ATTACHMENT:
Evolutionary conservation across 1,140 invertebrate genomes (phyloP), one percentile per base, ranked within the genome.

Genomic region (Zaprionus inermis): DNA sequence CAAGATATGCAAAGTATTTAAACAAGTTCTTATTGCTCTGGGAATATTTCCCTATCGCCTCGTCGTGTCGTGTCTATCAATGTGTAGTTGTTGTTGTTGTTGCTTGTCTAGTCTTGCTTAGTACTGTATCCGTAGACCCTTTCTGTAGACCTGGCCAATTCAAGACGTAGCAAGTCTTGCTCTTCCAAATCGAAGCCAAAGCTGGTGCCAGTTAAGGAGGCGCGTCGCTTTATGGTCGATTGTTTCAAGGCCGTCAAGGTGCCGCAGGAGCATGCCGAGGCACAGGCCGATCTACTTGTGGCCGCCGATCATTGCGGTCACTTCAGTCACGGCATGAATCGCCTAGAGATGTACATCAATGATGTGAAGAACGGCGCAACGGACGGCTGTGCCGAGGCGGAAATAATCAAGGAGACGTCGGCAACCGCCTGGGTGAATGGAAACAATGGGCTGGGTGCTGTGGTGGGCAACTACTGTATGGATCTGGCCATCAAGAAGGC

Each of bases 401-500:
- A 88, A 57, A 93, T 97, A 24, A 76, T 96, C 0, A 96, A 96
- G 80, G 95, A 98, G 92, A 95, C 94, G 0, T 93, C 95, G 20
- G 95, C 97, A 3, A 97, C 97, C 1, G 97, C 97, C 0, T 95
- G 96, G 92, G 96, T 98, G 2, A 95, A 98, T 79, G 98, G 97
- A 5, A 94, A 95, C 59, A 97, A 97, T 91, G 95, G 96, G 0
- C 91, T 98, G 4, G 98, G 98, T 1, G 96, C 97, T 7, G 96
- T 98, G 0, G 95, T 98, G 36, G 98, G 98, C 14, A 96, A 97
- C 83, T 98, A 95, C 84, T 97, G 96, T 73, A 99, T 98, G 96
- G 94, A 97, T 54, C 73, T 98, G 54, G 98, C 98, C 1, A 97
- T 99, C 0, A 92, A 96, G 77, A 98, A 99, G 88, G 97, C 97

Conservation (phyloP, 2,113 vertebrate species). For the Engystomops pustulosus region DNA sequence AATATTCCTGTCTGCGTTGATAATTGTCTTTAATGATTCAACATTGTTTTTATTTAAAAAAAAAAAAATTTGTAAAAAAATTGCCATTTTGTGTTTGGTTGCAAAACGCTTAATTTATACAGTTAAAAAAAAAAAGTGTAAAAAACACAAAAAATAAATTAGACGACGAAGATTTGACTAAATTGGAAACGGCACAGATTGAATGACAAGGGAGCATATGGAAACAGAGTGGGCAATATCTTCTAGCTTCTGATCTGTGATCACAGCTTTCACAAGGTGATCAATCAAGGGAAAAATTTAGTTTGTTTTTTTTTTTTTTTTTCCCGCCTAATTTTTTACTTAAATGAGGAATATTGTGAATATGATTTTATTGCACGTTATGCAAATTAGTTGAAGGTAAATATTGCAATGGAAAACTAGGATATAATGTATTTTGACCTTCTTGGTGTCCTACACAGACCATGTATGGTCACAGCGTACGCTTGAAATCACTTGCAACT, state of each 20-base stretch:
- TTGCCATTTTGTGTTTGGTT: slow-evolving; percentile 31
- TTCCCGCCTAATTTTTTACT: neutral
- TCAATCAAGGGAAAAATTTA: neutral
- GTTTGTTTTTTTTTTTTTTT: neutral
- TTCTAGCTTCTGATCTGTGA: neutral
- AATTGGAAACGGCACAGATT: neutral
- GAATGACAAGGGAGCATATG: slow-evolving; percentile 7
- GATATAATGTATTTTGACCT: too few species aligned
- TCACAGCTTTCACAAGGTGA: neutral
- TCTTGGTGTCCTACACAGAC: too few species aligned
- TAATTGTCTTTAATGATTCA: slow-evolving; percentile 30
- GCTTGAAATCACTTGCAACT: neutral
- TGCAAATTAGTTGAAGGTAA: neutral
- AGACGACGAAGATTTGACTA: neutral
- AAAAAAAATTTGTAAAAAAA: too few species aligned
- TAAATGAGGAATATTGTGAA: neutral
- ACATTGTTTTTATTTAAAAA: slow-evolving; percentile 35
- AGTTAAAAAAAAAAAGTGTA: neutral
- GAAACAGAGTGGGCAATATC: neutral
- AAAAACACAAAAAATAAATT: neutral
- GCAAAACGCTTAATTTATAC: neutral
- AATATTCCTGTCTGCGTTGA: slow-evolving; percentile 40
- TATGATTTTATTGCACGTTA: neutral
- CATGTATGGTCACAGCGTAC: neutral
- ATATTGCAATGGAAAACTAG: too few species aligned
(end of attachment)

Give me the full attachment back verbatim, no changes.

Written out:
Evolutionary conservation across 1,140 invertebrate genomes (phyloP), one percentile per base, ranked within the genome.

Genomic region (Zaprionus inermis): DNA sequence CAAGATATGCAAAGTATTTAAACAAGTTCTTATTGCTCTGGGAATATTTCCCTATCGCCTCGTCGTGTCGTGTCTATCAATGTGTAGTTGTTGTTGTTGTTGCTTGTCTAGTCTTGCTTAGTACTGTATCCGTAGACCCTTTCTGTAGACCTGGCCAATTCAAGACGTAGCAAGTCTTGCTCTTCCAAATCGAAGCCAAAGCTGGTGCCAGTTAAGGAGGCGCGTCGCTTTATGGTCGATTGTTTCAAGGCCGTCAAGGTGCCGCAGGAGCATGCCGAGGCACAGGCCGATCTACTTGTGGCCGCCGATCATTGCGGTCACTTCAGTCACGGCATGAATCGCCTAGAGATGTACATCAATGATGTGAAGAACGGCGCAACGGACGGCTGTGCCGAGGCGGAAATAATCAAGGAGACGTCGGCAACCGCCTGGGTGAATGGAAACAATGGGCTGGGTGCTGTGGTGGGCAACTACTGTATGGATCTGGCCATCAAGAAGGC

Each of bases 401-500:
- A 88, A 57, A 93, T 97, A 24, A 76, T 96, C 0, A 96, A 96
- G 80, G 95, A 98, G 92, A 95, C 94, G 0, T 93, C 95, G 20
- G 95, C 97, A 3, A 97, C 97, C 1, G 97, C 97, C 0, T 95
- G 96, G 92, G 96, T 98, G 2, A 95, A 98, T 79, G 98, G 97
- A 5, A 94, A 95, C 59, A 97, A 97, T 91, G 95, G 96, G 0
- C 91, T 98, G 4, G 98, G 98, T 1, G 96, C 97, T 7, G 96
- T 98, G 0, G 95, T 98, G 36, G 98, G 98, C 14, A 96, A 97
- C 83, T 98, A 95, C 84, T 97, G 96, T 73, A 99, T 98, G 96
- G 94, A 97, T 54, C 73, T 98, G 54, G 98, C 98, C 1, A 97
- T 99, C 0, A 92, A 96, G 77, A 98, A 99, G 88, G 97, C 97

Conservation (phyloP, 2,113 vertebrate species). For the Engystomops pustulosus region DNA sequence AATATTCCTGTCTGCGTTGATAATTGTCTTTAATGATTCAACATTGTTTTTATTTAAAAAAAAAAAAATTTGTAAAAAAATTGCCATTTTGTGTTTGGTTGCAAAACGCTTAATTTATACAGTTAAAAAAAAAAAGTGTAAAAAACACAAAAAATAAATTAGACGACGAAGATTTGACTAAATTGGAAACGGCACAGATTGAATGACAAGGGAGCATATGGAAACAGAGTGGGCAATATCTTCTAGCTTCTGATCTGTGATCACAGCTTTCACAAGGTGATCAATCAAGGGAAAAATTTAGTTTGTTTTTTTTTTTTTTTTTCCCGCCTAATTTTTTACTTAAATGAGGAATATTGTGAATATGATTTTATTGCACGTTATGCAAATTAGTTGAAGGTAAATATTGCAATGGAAAACTAGGATATAATGTATTTTGACCTTCTTGGTGTCCTACACAGACCATGTATGGTCACAGCGTACGCTTGAAATCACTTGCAACT, state of each 20-base stretch:
- TTGCCATTTTGTGTTTGGTT: slow-evolving; percentile 31
- TTCCCGCCTAATTTTTTACT: neutral
- TCAATCAAGGGAAAAATTTA: neutral
- GTTTGTTTTTTTTTTTTTTT: neutral
- TTCTAGCTTCTGATCTGTGA: neutral
- AATTGGAAACGGCACAGATT: neutral
- GAATGACAAGGGAGCATATG: slow-evolving; percentile 7
- GATATAATGTATTTTGACCT: too few species aligned
- TCACAGCTTTCACAAGGTGA: neutral
- TCTTGGTGTCCTACACAGAC: too few species aligned
- TAATTGTCTTTAATGATTCA: slow-evolving; percentile 30
- GCTTGAAATCACTTGCAACT: neutral
- TGCAAATTAGTTGAAGGTAA: neutral
- AGACGACGAAGATTTGACTA: neutral
- AAAAAAAATTTGTAAAAAAA: too few species aligned
- TAAATGAGGAATATTGTGAA: neutral
- ACATTGTTTTTATTTAAAAA: slow-evolving; percentile 35
- AGTTAAAAAAAAAAAGTGTA: neutral
- GAAACAGAGTGGGCAATATC: neutral
- AAAAACACAAAAAATAAATT: neutral
- GCAAAACGCTTAATTTATAC: neutral
- AATATTCCTGTCTGCGTTGA: slow-evolving; percentile 40
- TATGATTTTATTGCACGTTA: neutral
- CATGTATGGTCACAGCGTAC: neutral
- ATATTGCAATGGAAAACTAG: too few species aligned